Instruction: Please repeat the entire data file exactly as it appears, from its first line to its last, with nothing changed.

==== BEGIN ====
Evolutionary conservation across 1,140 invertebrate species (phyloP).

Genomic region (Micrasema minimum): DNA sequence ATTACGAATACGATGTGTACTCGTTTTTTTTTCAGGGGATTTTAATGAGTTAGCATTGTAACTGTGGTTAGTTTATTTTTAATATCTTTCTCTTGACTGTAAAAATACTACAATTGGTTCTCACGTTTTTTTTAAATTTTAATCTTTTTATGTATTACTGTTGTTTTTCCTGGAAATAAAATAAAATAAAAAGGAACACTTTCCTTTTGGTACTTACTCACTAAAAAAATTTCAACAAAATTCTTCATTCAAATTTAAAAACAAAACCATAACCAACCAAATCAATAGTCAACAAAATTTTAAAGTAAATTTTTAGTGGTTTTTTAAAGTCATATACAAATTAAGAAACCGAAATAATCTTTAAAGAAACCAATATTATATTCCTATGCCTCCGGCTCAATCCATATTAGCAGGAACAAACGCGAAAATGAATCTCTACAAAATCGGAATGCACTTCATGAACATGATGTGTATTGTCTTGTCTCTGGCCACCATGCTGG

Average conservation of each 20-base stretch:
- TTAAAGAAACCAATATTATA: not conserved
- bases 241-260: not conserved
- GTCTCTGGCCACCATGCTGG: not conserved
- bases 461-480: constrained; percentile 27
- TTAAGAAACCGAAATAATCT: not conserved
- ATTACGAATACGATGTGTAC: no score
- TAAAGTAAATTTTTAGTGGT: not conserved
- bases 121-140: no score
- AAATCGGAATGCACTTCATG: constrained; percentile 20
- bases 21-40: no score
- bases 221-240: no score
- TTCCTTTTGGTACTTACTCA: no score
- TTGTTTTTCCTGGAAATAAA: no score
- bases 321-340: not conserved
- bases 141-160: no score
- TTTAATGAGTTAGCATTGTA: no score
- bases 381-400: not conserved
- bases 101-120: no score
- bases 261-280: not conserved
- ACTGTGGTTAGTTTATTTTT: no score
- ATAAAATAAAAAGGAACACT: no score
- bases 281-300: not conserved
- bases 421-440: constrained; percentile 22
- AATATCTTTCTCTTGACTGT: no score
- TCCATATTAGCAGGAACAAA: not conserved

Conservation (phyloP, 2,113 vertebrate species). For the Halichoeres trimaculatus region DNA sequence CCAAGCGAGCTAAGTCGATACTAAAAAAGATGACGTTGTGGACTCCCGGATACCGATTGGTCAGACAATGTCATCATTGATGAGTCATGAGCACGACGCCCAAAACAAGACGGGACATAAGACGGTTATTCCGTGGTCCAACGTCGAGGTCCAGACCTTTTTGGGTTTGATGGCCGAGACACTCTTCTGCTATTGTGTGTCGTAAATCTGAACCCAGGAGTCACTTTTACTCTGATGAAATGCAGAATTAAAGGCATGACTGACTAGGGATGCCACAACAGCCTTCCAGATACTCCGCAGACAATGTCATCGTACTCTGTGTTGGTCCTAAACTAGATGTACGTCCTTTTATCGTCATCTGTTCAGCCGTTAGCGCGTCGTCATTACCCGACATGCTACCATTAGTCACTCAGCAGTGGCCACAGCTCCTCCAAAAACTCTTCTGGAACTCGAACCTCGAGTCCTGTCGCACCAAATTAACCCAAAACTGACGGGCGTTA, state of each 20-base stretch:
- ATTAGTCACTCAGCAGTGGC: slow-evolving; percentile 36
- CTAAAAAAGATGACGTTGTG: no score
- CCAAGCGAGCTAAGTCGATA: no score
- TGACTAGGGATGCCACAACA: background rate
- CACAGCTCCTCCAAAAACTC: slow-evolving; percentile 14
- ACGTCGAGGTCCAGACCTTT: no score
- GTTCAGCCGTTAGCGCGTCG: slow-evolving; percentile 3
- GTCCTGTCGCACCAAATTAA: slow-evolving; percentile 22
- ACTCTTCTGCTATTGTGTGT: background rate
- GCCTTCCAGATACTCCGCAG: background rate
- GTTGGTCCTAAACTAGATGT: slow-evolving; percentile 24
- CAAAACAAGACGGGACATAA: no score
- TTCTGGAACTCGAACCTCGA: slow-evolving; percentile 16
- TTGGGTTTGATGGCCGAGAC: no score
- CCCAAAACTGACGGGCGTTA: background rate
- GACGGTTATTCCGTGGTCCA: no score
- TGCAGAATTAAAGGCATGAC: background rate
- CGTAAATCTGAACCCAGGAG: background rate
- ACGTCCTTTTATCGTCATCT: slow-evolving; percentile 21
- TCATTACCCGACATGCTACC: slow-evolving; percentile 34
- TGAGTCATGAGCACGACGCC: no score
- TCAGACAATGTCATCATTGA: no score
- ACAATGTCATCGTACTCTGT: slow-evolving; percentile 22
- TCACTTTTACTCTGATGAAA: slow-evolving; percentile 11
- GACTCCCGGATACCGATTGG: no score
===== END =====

Evolutionary conservation across 1,140 invertebrate species (phyloP).

Genomic region (Micrasema minimum): DNA sequence ATTACGAATACGATGTGTACTCGTTTTTTTTTCAGGGGATTTTAATGAGTTAGCATTGTAACTGTGGTTAGTTTATTTTTAATATCTTTCTCTTGACTGTAAAAATACTACAATTGGTTCTCACGTTTTTTTTAAATTTTAATCTTTTTATGTATTACTGTTGTTTTTCCTGGAAATAAAATAAAATAAAAAGGAACACTTTCCTTTTGGTACTTACTCACTAAAAAAATTTCAACAAAATTCTTCATTCAAATTTAAAAACAAAACCATAACCAACCAAATCAATAGTCAACAAAATTTTAAAGTAAATTTTTAGTGGTTTTTTAAAGTCATATACAAATTAAGAAACCGAAATAATCTTTAAAGAAACCAATATTATATTCCTATGCCTCCGGCTCAATCCATATTAGCAGGAACAAACGCGAAAATGAATCTCTACAAAATCGGAATGCACTTCATGAACATGATGTGTATTGTCTTGTCTCTGGCCACCATGCTGG

Average conservation of each 20-base stretch:
- TTAAAGAAACCAATATTATA: not conserved
- bases 241-260: not conserved
- GTCTCTGGCCACCATGCTGG: not conserved
- bases 461-480: constrained; percentile 27
- TTAAGAAACCGAAATAATCT: not conserved
- ATTACGAATACGATGTGTAC: no score
- TAAAGTAAATTTTTAGTGGT: not conserved
- bases 121-140: no score
- AAATCGGAATGCACTTCATG: constrained; percentile 20
- bases 21-40: no score
- bases 221-240: no score
- TTCCTTTTGGTACTTACTCA: no score
- TTGTTTTTCCTGGAAATAAA: no score
- bases 321-340: not conserved
- bases 141-160: no score
- TTTAATGAGTTAGCATTGTA: no score
- bases 381-400: not conserved
- bases 101-120: no score
- bases 261-280: not conserved
- ACTGTGGTTAGTTTATTTTT: no score
- ATAAAATAAAAAGGAACACT: no score
- bases 281-300: not conserved
- bases 421-440: constrained; percentile 22
- AATATCTTTCTCTTGACTGT: no score
- TCCATATTAGCAGGAACAAA: not conserved

Conservation (phyloP, 2,113 vertebrate species). For the Halichoeres trimaculatus region DNA sequence CCAAGCGAGCTAAGTCGATACTAAAAAAGATGACGTTGTGGACTCCCGGATACCGATTGGTCAGACAATGTCATCATTGATGAGTCATGAGCACGACGCCCAAAACAAGACGGGACATAAGACGGTTATTCCGTGGTCCAACGTCGAGGTCCAGACCTTTTTGGGTTTGATGGCCGAGACACTCTTCTGCTATTGTGTGTCGTAAATCTGAACCCAGGAGTCACTTTTACTCTGATGAAATGCAGAATTAAAGGCATGACTGACTAGGGATGCCACAACAGCCTTCCAGATACTCCGCAGACAATGTCATCGTACTCTGTGTTGGTCCTAAACTAGATGTACGTCCTTTTATCGTCATCTGTTCAGCCGTTAGCGCGTCGTCATTACCCGACATGCTACCATTAGTCACTCAGCAGTGGCCACAGCTCCTCCAAAAACTCTTCTGGAACTCGAACCTCGAGTCCTGTCGCACCAAATTAACCCAAAACTGACGGGCGTTA, state of each 20-base stretch:
- ATTAGTCACTCAGCAGTGGC: slow-evolving; percentile 36
- CTAAAAAAGATGACGTTGTG: no score
- CCAAGCGAGCTAAGTCGATA: no score
- TGACTAGGGATGCCACAACA: background rate
- CACAGCTCCTCCAAAAACTC: slow-evolving; percentile 14
- ACGTCGAGGTCCAGACCTTT: no score
- GTTCAGCCGTTAGCGCGTCG: slow-evolving; percentile 3
- GTCCTGTCGCACCAAATTAA: slow-evolving; percentile 22
- ACTCTTCTGCTATTGTGTGT: background rate
- GCCTTCCAGATACTCCGCAG: background rate
- GTTGGTCCTAAACTAGATGT: slow-evolving; percentile 24
- CAAAACAAGACGGGACATAA: no score
- TTCTGGAACTCGAACCTCGA: slow-evolving; percentile 16
- TTGGGTTTGATGGCCGAGAC: no score
- CCCAAAACTGACGGGCGTTA: background rate
- GACGGTTATTCCGTGGTCCA: no score
- TGCAGAATTAAAGGCATGAC: background rate
- CGTAAATCTGAACCCAGGAG: background rate
- ACGTCCTTTTATCGTCATCT: slow-evolving; percentile 21
- TCATTACCCGACATGCTACC: slow-evolving; percentile 34
- TGAGTCATGAGCACGACGCC: no score
- TCAGACAATGTCATCATTGA: no score
- ACAATGTCATCGTACTCTGT: slow-evolving; percentile 22
- TCACTTTTACTCTGATGAAA: slow-evolving; percentile 11
- GACTCCCGGATACCGATTGG: no score